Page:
Wildfires as dominant force driving farming systems in the forest transition zone of Ghana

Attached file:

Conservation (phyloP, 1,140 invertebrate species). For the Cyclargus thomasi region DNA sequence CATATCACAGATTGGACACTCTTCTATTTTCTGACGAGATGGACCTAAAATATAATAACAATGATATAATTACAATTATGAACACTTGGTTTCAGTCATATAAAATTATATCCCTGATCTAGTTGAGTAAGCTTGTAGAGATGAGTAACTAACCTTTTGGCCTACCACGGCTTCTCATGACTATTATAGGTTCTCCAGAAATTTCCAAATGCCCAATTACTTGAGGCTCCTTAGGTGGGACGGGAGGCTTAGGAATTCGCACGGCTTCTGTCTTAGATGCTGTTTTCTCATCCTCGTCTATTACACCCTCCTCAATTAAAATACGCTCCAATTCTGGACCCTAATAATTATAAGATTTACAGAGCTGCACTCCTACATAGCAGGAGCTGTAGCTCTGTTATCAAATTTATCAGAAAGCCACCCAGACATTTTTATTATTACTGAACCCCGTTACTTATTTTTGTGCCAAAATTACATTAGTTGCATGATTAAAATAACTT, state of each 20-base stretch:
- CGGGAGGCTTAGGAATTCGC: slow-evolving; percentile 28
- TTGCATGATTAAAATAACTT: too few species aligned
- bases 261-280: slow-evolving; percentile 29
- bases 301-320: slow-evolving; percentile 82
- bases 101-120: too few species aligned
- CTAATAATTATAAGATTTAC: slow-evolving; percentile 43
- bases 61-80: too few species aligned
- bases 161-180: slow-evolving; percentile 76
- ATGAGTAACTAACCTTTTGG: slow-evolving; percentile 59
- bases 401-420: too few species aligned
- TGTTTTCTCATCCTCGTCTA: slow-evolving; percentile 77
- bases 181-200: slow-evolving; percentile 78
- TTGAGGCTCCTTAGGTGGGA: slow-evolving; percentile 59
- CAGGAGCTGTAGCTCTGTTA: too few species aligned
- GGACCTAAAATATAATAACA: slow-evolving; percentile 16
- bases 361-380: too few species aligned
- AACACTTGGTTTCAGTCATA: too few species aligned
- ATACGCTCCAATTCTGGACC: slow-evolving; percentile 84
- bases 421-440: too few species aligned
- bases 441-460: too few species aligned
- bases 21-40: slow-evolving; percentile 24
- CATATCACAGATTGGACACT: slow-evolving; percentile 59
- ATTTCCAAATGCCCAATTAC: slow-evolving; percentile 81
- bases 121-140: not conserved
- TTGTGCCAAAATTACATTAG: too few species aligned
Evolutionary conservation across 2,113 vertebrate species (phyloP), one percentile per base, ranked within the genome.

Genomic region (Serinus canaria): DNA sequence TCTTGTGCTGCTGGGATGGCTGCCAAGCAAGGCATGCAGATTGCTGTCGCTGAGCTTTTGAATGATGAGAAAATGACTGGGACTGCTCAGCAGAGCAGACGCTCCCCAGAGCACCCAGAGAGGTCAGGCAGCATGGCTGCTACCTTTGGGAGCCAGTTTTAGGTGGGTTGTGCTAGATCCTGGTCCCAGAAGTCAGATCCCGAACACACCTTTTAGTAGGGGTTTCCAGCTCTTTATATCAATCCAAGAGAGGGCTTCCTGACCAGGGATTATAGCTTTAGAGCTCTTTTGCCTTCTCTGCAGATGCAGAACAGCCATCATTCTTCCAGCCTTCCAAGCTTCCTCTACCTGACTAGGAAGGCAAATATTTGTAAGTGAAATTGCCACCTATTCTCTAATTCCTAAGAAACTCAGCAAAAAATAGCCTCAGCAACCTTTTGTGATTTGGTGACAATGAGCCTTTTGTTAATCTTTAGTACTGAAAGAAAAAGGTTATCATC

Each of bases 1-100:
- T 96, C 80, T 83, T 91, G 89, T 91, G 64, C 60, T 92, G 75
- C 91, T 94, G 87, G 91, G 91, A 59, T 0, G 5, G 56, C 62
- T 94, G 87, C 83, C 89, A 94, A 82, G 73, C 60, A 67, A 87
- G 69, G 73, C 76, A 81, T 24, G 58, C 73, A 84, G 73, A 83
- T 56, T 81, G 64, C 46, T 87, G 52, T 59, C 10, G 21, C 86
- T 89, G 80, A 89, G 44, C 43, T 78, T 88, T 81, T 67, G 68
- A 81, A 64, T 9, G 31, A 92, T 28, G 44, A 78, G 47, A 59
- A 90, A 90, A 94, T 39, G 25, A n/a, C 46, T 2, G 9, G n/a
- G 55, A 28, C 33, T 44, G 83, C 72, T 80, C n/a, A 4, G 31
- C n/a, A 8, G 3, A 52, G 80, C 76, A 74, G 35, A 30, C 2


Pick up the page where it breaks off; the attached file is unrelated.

Wildfires have become very influential in the ecology and socio-economic aspects of the rural landscape in the transition zone of Ghana. Eight farming communities around four forest reserves with short fire-return intervals were studied to determine major changes in farming systems that can be attributed to wildfires. Results show that recurrent annual wildfires and other related factors have caused major changes in the farming systems of the study areas. Based on farmer perceptions, significant changes were found in the type of vegetation available for conversion into farms, site productivity, crops grown, labour input, and crop yields. Thick secondary forests with long rotations and high site productivity are no longer available for cultivation. They have been replaced with light grass and Chromolaena odorata fallow with short rotations and low site productivity. Other important changes are a dramatic shift from the growth of perennials (e.g. Cocoa) to annuals (e.g. maize), high labour requirements for land clearance, low crop yields, and a reduced interest in the cultivation of cocoa which used to be the backbone of the local economy. Farmers perceived these changes to be negative factors, implying that bush fires may be undermining agriculture beyond the physical destruction of farms and farm produce.